Airship Gases - Helium
The two lifting gases historically used in airships are hydrogen and helium. Hydrogen is less dense so it has slightly more lift, about 70 pounds per 1000 cubic feet of gas versus 65 for helium. It is also considerably less expensive. Because hydrogen is highly flammable all contemporary airships use helium. The reason the German airships of the twenties and thirties used hydrogen is because at the time the United States had the only useful supply of helium in the world and was unwilling to sell it to Germany because it was considered a war resource. American airships of the same period all used helium.
In a nonrigid airship the hull structure consists of both the outer envelope of the ship-which serves double duty as the gas envelope - and the lifting gas itself, which is slightly pressurized to between 1/4 and 1/2 pound per square inch to give the envelope rigidity. To paraphrase a contemporary airship design engineer, "I like helium because it is a great structural material that also happens to lift itself plus more. It allows us to build these hugely large vehicles relatively inexpensively and as a bonus they don't weigh nearly as much as they would if constructed conventionally."
Helium is extensively used for filling balloons as it is a much safer gas than hydrogen. The hydrogen used to inflate dirigibles and observation balloons being highly inflammable and explosive, the balloons were easy to destroy with bullets. There is no balloon fabric that is absolutely gas-tight. The German machines were formed of a rigid shell divided into compartments in which the gas-bags are placed. In the space between the bags and their containers there is bound to be an accumulation of gas which mixes with the air and needs only a spark to touch it off. Under the balloon are the gasoline engines, which were quite liable to discharge flaming gases from their exhaust-pipes. To avoid the danger of fire these engines must be suspended well below the gas-bags and their exhaust-pipes must be carefully screened. Another danger lies in the fabric of the balloon itself. It is liable to become highly electrified and under certain conditions will emit sparks which may cause the balloon to explode.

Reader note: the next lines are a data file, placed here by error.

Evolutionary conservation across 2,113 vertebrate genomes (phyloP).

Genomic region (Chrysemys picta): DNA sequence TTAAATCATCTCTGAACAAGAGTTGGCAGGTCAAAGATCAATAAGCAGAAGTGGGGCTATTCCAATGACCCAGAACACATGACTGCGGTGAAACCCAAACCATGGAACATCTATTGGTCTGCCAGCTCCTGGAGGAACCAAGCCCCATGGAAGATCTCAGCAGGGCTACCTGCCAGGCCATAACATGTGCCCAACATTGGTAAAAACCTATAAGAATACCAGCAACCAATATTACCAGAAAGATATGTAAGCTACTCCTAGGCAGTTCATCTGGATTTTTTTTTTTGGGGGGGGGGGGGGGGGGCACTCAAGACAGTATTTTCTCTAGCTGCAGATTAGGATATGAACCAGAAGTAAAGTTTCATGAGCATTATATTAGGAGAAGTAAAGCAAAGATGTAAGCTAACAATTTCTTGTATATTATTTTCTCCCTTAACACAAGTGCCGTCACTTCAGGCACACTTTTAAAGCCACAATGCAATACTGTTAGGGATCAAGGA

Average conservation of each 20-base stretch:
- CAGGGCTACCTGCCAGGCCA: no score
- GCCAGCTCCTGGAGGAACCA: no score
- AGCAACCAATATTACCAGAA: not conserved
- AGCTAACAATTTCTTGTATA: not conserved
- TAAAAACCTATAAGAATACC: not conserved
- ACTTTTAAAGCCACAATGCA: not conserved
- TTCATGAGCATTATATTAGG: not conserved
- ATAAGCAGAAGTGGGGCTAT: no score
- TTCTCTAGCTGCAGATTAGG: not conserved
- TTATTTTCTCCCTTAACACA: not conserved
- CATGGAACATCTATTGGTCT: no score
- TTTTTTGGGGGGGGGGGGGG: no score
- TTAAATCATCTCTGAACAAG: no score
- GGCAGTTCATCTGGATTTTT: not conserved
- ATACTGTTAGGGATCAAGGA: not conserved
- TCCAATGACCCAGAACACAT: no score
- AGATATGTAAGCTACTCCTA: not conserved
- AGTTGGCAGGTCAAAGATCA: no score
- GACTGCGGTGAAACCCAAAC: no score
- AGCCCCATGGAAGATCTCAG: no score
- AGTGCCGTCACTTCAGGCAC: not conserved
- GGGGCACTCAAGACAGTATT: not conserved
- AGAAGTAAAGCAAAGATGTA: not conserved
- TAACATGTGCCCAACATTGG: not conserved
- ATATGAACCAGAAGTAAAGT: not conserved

Helium being non-inflammable and non-explosive, and, next, to hydrogen, the lightest of gases, would have been an ideal substitute. Its lifting power is only 8 percent, less than that of hydrogen. Hydrogen is so light that it passes through the walls of the gas bag and escapes at a far more rapid rate than helium. The daily loss of hydrogen from a 37,000 cu. ft. balloon may run as high as 5000 cu. ft. Experiments with other non-inflammable gases proved unsuccessful because of their too great weight. With helium the design of the airship may be improved materially. The passenger and engine cars can be attached directly to the balloon proper. The engines can even be placed within the balloon, thus cutting down head resistance and bringing the propellers on the center line of the airship, where they can exert a more direct pull. With the fire risk removed there are so many advantages of the airship over the airplane for big loads and long-distance travel.
Helium has a unique combination of properties that make it very special. It is odorless, colorless, and tasteless. Like argon, it refuses to combine with any other substance, and must therefore be classed with the group of chemically inert gases. Helium has the lowest melting point of any element and is widely used in cryogenic research because its boiling point is close to absolute zero. Helium has other peculiar properties: It is the only liquid that cannot be solidified by lowering the temperature. It remains liquid down to absolute zero at ordinary pressures, but will readily solidify by increasing the pressure. Solid 3He and 4He are unusual in that both can be changed in volume by more than 30% by applying pressure.
Helium was one of the rare gases. Its cost per cubic foot ranged from fifteen hundred dollars to six thousand dollars. To fill a large Zeppelin with helium at even the lowest market price would have cost three billion dollars. But then there was not that much helium in captivity. No laboratory in the country could boast of more than five cubic feet. One of the reasons for the scarcity of helium lay in its apparent uselessness.